Collaborating with the Enemy
How to Work with People You Don’t Agree with or Like or Trust
by Adam Kahane
Excerpts from the book; notes by JFR
3 alternatives to collaboration
- when we cannot change the situation
- no energy is expended on things we cannot change
- used when we are not in power
- when we alone know best
- others who disagree will push back
- used when we are in power
- when we cannot change the situation, and cannot abide the situation
- used when we are not in power
Collaboration: when we want to change and can do so only if we work with others (multilaterally)
- when we cannot alone know nor succeed
- has a larger, sustained impact
- is slow
- may be co-opted or watered down (due to shared power)
Relationship conflicts tend to be perpetual problems, either for fundamental differences in personality or lifestyle needs. Rather than solving these differences, it’s important to be able to have a dialogue. Gridlocked conflict = emotional disengagement
Five Ways to Deal with Problematic Situations
Can we change the situation?
Can we bear the situation as it is?
Can we effect this change unilaterally?
Can we control this change?
Stretch collaboration: 3 dimensions
#1 Relate - How we relate to the people with whom we are collaborating (conflicts and connections exist beyond the team)
Sometimes engaging (love), sometimes asserting (power)
From page 63:
|The generative side of this pole
|The reaction that signals the edge
|The degenerative side of this pole
Kahane mentions his other book “Power and Love”:
- Power = the drive of everything living to realize itself
- Love = the drive towards the unity of the separated
- Do not need to agree on principles first
- “The good of the whole” is neither sensible nor legitimate – each whole is part of multiple larger wholes.
Which problems can be solved, and which can only be managed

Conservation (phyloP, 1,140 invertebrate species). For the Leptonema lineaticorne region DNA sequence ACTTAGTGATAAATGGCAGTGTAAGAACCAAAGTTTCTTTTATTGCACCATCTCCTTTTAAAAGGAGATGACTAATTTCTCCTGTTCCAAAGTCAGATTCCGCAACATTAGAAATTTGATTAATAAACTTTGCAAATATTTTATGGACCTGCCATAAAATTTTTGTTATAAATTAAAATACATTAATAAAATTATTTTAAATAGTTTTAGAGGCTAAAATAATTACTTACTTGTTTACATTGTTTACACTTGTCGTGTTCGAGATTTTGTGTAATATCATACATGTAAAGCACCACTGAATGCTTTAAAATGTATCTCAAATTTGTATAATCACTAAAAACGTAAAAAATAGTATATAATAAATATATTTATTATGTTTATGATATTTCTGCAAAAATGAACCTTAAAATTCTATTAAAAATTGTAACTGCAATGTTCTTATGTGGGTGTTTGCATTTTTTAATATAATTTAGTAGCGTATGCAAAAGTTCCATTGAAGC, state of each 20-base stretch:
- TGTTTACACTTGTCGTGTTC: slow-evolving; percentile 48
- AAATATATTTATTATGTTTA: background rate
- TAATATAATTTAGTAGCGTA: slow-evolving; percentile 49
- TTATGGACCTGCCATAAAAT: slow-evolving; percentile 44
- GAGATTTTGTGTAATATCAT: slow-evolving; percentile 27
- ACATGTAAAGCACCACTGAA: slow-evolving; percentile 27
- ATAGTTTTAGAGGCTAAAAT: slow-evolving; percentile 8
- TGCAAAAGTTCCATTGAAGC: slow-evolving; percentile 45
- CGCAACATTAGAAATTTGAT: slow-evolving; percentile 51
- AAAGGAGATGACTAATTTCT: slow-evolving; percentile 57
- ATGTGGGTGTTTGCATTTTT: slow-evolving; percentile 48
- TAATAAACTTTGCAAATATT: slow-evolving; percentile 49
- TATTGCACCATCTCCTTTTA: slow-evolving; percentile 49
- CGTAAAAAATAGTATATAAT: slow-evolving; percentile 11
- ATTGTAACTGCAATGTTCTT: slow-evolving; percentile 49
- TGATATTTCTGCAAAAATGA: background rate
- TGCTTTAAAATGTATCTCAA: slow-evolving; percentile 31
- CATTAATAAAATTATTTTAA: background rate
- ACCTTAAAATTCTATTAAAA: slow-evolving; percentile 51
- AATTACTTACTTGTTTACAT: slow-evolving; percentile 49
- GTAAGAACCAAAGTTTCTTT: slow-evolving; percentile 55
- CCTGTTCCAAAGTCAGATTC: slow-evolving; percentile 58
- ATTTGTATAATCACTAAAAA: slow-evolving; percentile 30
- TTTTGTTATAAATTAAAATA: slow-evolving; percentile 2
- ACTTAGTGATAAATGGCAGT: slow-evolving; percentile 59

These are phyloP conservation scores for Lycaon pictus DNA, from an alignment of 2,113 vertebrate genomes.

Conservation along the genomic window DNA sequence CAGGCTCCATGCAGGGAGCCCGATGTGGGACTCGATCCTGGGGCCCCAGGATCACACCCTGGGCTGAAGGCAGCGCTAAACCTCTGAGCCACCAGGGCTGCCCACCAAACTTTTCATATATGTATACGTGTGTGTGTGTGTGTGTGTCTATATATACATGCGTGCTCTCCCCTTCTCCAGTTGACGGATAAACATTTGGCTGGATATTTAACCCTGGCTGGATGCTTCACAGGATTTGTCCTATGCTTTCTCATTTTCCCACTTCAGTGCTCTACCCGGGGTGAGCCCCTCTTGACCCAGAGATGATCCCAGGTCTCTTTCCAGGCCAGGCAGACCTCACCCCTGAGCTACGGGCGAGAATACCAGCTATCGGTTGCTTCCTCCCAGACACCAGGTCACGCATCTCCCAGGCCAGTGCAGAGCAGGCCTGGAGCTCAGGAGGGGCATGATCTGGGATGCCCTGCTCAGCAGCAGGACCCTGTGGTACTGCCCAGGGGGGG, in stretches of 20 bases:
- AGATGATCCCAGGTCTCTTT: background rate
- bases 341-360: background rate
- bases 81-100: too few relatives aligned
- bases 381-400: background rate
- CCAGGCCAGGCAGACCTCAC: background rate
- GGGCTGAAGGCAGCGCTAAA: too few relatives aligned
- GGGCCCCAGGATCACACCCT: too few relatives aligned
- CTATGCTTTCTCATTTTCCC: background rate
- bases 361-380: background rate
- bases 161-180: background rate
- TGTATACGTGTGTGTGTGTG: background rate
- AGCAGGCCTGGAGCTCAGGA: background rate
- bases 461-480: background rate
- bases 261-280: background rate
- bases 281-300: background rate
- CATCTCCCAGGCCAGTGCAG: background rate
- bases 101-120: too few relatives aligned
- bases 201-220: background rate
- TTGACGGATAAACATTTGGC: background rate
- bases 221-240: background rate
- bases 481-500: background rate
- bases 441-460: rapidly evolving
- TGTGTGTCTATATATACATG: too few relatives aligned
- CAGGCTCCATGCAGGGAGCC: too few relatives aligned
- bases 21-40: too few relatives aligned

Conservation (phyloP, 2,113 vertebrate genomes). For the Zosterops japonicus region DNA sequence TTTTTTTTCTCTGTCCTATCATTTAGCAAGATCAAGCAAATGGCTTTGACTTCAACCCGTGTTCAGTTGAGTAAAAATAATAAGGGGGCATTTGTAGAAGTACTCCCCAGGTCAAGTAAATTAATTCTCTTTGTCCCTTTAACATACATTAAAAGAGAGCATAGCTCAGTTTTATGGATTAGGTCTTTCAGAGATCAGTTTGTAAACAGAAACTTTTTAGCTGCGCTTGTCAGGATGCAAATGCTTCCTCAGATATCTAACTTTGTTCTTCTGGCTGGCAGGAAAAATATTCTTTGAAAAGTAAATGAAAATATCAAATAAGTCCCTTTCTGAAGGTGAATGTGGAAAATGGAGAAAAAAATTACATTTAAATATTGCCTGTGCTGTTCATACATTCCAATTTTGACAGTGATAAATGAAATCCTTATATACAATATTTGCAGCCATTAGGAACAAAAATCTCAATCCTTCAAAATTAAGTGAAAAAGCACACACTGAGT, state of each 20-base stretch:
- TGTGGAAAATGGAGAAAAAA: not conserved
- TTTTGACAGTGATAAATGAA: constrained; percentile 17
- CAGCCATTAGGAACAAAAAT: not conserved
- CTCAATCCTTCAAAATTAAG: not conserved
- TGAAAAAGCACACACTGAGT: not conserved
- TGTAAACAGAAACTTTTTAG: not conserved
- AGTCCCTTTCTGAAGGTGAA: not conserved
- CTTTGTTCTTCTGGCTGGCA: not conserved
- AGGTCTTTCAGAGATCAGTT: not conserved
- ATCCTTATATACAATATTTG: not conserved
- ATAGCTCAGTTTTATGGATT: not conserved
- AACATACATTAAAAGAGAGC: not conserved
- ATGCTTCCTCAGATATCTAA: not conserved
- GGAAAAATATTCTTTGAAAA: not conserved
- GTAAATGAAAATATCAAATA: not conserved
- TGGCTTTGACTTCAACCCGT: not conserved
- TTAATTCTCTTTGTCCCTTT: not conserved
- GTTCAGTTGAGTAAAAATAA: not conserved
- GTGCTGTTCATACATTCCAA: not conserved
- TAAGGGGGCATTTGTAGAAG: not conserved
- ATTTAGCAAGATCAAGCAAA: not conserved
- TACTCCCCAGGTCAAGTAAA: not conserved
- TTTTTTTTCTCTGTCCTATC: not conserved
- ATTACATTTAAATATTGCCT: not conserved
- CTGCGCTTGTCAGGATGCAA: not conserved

#2 Experiment - How we advance the work of the team (results may be unpredictable)
Types of listening:
||Enacting new realities
||Presencing“What I am noticing here and now is…”
||Dialoguing“In my experience…”
|Primacy of the whole
||Primacy of the parts
||Downloading“The truth is…”
||Debating“In my opinion…”
“When I am in a group that is presencing, it is as if the boundaries between people have disappeared, so that when one person talks, he or she is articulating something for the whole group or system, and when I listen, it is as if to the whole group or system.”
#3 What role we play (“step into the game”) - How we participate / what role we play (we may need to change what we’re doing)
- Rene Girard: “We … control internal conflict by projecting our violence outside [ourselves or] the community onto a scapegoat.” (enemy = the cause/cure of our troubles)
- Asks the question: “What must we do next?”
- You can’t be a part of the solution unless you’re a part of the problem
- If you play you might lose/fail (but don’t take things personally)
- Engaging fully in the situation is a risk that we will be changed or hurt by it
- Must be willing to sacrifice some of what feels known, familiar, comfortable, and safe
- “In a ham omelet, the chicken is involved but the pig is committed.”
- In other words: “attending to ourselves”
- Do you equally assert/engage? How does it vary depending on the situation? Balance this not by weakening the stronger drive but by strengthening the weaker.
- When / how often do you find yourself downloading, debating, dialoguing, presencing? Use dialogue stubs (see chart) to make this clear.
- Challenge yourself to use only dialoguing (“In my experience…”) and presencing (“What I am noticing here and now is…”)
- Describe a project from the perspective of an outside observer (and what the people involved need to do to move forward) and a participant (and what you can do to move forward). Are you currently taking actions as an observer or participant?